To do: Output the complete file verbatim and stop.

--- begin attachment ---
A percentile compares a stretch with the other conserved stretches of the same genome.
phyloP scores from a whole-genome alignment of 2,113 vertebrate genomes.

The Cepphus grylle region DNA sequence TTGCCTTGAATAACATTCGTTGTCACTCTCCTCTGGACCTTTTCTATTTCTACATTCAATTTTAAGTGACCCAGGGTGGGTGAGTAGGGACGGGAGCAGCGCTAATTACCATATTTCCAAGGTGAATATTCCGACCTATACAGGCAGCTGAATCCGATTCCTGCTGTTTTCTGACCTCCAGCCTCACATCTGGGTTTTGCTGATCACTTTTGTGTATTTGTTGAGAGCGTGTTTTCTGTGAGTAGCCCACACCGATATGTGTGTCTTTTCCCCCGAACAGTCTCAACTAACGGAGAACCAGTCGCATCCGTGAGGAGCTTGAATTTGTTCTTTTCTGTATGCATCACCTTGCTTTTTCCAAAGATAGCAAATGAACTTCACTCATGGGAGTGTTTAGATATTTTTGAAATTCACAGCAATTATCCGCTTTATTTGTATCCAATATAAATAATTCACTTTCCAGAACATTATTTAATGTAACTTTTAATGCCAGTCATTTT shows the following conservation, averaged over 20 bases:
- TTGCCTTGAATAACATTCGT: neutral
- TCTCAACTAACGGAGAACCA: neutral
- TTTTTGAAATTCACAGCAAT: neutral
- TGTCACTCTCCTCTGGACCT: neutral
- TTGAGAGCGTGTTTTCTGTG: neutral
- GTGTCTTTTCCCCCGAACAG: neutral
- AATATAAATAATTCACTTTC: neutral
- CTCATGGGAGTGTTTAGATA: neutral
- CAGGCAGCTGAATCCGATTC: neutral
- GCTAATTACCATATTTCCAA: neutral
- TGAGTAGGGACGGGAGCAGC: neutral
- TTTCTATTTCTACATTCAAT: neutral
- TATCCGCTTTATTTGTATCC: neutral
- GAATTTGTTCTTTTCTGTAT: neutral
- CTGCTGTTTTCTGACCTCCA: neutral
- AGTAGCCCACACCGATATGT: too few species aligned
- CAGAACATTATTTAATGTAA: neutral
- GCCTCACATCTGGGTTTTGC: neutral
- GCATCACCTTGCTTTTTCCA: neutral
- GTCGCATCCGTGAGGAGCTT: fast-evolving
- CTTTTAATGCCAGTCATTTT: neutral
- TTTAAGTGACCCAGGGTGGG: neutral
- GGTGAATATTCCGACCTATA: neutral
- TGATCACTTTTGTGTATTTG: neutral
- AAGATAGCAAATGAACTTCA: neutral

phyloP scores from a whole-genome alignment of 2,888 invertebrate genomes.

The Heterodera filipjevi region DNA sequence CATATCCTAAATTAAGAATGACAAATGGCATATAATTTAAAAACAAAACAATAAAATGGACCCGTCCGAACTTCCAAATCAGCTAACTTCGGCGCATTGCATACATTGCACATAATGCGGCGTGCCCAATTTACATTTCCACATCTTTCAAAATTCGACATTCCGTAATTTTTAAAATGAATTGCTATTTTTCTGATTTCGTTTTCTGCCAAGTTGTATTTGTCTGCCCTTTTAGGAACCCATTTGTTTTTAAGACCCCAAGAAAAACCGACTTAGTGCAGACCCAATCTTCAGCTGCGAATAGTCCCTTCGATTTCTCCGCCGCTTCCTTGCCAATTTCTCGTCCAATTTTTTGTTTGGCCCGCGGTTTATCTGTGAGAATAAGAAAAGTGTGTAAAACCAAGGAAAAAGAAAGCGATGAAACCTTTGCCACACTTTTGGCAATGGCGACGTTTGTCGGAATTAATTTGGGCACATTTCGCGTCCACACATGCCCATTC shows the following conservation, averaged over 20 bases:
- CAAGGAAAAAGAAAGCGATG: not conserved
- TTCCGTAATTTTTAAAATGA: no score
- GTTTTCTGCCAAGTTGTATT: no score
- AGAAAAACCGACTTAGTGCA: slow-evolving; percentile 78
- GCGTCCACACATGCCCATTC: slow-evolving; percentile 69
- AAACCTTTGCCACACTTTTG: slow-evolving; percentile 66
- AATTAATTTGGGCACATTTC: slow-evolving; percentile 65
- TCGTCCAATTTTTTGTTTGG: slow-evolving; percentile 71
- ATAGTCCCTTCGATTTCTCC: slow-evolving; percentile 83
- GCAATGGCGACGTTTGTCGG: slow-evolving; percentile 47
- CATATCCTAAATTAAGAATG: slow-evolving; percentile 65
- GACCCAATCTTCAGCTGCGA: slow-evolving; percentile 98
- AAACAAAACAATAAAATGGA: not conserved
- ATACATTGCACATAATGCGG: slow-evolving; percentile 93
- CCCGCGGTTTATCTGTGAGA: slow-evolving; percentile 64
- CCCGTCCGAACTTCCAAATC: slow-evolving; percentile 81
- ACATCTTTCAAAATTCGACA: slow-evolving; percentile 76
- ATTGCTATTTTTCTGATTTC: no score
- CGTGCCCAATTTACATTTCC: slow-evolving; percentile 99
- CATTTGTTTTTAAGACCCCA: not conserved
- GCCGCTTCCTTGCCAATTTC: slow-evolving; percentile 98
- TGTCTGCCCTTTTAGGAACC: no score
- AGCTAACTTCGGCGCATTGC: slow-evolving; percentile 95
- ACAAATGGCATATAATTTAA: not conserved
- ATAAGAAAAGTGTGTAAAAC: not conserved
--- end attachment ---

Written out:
A percentile compares a stretch with the other conserved stretches of the same genome.
phyloP scores from a whole-genome alignment of 2,113 vertebrate genomes.

The Cepphus grylle region DNA sequence TTGCCTTGAATAACATTCGTTGTCACTCTCCTCTGGACCTTTTCTATTTCTACATTCAATTTTAAGTGACCCAGGGTGGGTGAGTAGGGACGGGAGCAGCGCTAATTACCATATTTCCAAGGTGAATATTCCGACCTATACAGGCAGCTGAATCCGATTCCTGCTGTTTTCTGACCTCCAGCCTCACATCTGGGTTTTGCTGATCACTTTTGTGTATTTGTTGAGAGCGTGTTTTCTGTGAGTAGCCCACACCGATATGTGTGTCTTTTCCCCCGAACAGTCTCAACTAACGGAGAACCAGTCGCATCCGTGAGGAGCTTGAATTTGTTCTTTTCTGTATGCATCACCTTGCTTTTTCCAAAGATAGCAAATGAACTTCACTCATGGGAGTGTTTAGATATTTTTGAAATTCACAGCAATTATCCGCTTTATTTGTATCCAATATAAATAATTCACTTTCCAGAACATTATTTAATGTAACTTTTAATGCCAGTCATTTT shows the following conservation, averaged over 20 bases:
- TTGCCTTGAATAACATTCGT: neutral
- TCTCAACTAACGGAGAACCA: neutral
- TTTTTGAAATTCACAGCAAT: neutral
- TGTCACTCTCCTCTGGACCT: neutral
- TTGAGAGCGTGTTTTCTGTG: neutral
- GTGTCTTTTCCCCCGAACAG: neutral
- AATATAAATAATTCACTTTC: neutral
- CTCATGGGAGTGTTTAGATA: neutral
- CAGGCAGCTGAATCCGATTC: neutral
- GCTAATTACCATATTTCCAA: neutral
- TGAGTAGGGACGGGAGCAGC: neutral
- TTTCTATTTCTACATTCAAT: neutral
- TATCCGCTTTATTTGTATCC: neutral
- GAATTTGTTCTTTTCTGTAT: neutral
- CTGCTGTTTTCTGACCTCCA: neutral
- AGTAGCCCACACCGATATGT: too few species aligned
- CAGAACATTATTTAATGTAA: neutral
- GCCTCACATCTGGGTTTTGC: neutral
- GCATCACCTTGCTTTTTCCA: neutral
- GTCGCATCCGTGAGGAGCTT: fast-evolving
- CTTTTAATGCCAGTCATTTT: neutral
- TTTAAGTGACCCAGGGTGGG: neutral
- GGTGAATATTCCGACCTATA: neutral
- TGATCACTTTTGTGTATTTG: neutral
- AAGATAGCAAATGAACTTCA: neutral

phyloP scores from a whole-genome alignment of 2,888 invertebrate genomes.

The Heterodera filipjevi region DNA sequence CATATCCTAAATTAAGAATGACAAATGGCATATAATTTAAAAACAAAACAATAAAATGGACCCGTCCGAACTTCCAAATCAGCTAACTTCGGCGCATTGCATACATTGCACATAATGCGGCGTGCCCAATTTACATTTCCACATCTTTCAAAATTCGACATTCCGTAATTTTTAAAATGAATTGCTATTTTTCTGATTTCGTTTTCTGCCAAGTTGTATTTGTCTGCCCTTTTAGGAACCCATTTGTTTTTAAGACCCCAAGAAAAACCGACTTAGTGCAGACCCAATCTTCAGCTGCGAATAGTCCCTTCGATTTCTCCGCCGCTTCCTTGCCAATTTCTCGTCCAATTTTTTGTTTGGCCCGCGGTTTATCTGTGAGAATAAGAAAAGTGTGTAAAACCAAGGAAAAAGAAAGCGATGAAACCTTTGCCACACTTTTGGCAATGGCGACGTTTGTCGGAATTAATTTGGGCACATTTCGCGTCCACACATGCCCATTC shows the following conservation, averaged over 20 bases:
- CAAGGAAAAAGAAAGCGATG: not conserved
- TTCCGTAATTTTTAAAATGA: no score
- GTTTTCTGCCAAGTTGTATT: no score
- AGAAAAACCGACTTAGTGCA: slow-evolving; percentile 78
- GCGTCCACACATGCCCATTC: slow-evolving; percentile 69
- AAACCTTTGCCACACTTTTG: slow-evolving; percentile 66
- AATTAATTTGGGCACATTTC: slow-evolving; percentile 65
- TCGTCCAATTTTTTGTTTGG: slow-evolving; percentile 71
- ATAGTCCCTTCGATTTCTCC: slow-evolving; percentile 83
- GCAATGGCGACGTTTGTCGG: slow-evolving; percentile 47
- CATATCCTAAATTAAGAATG: slow-evolving; percentile 65
- GACCCAATCTTCAGCTGCGA: slow-evolving; percentile 98
- AAACAAAACAATAAAATGGA: not conserved
- ATACATTGCACATAATGCGG: slow-evolving; percentile 93
- CCCGCGGTTTATCTGTGAGA: slow-evolving; percentile 64
- CCCGTCCGAACTTCCAAATC: slow-evolving; percentile 81
- ACATCTTTCAAAATTCGACA: slow-evolving; percentile 76
- ATTGCTATTTTTCTGATTTC: no score
- CGTGCCCAATTTACATTTCC: slow-evolving; percentile 99
- CATTTGTTTTTAAGACCCCA: not conserved
- GCCGCTTCCTTGCCAATTTC: slow-evolving; percentile 98
- TGTCTGCCCTTTTAGGAACC: no score
- AGCTAACTTCGGCGCATTGC: slow-evolving; percentile 95
- ACAAATGGCATATAATTTAA: not conserved
- ATAAGAAAAGTGTGTAAAAC: not conserved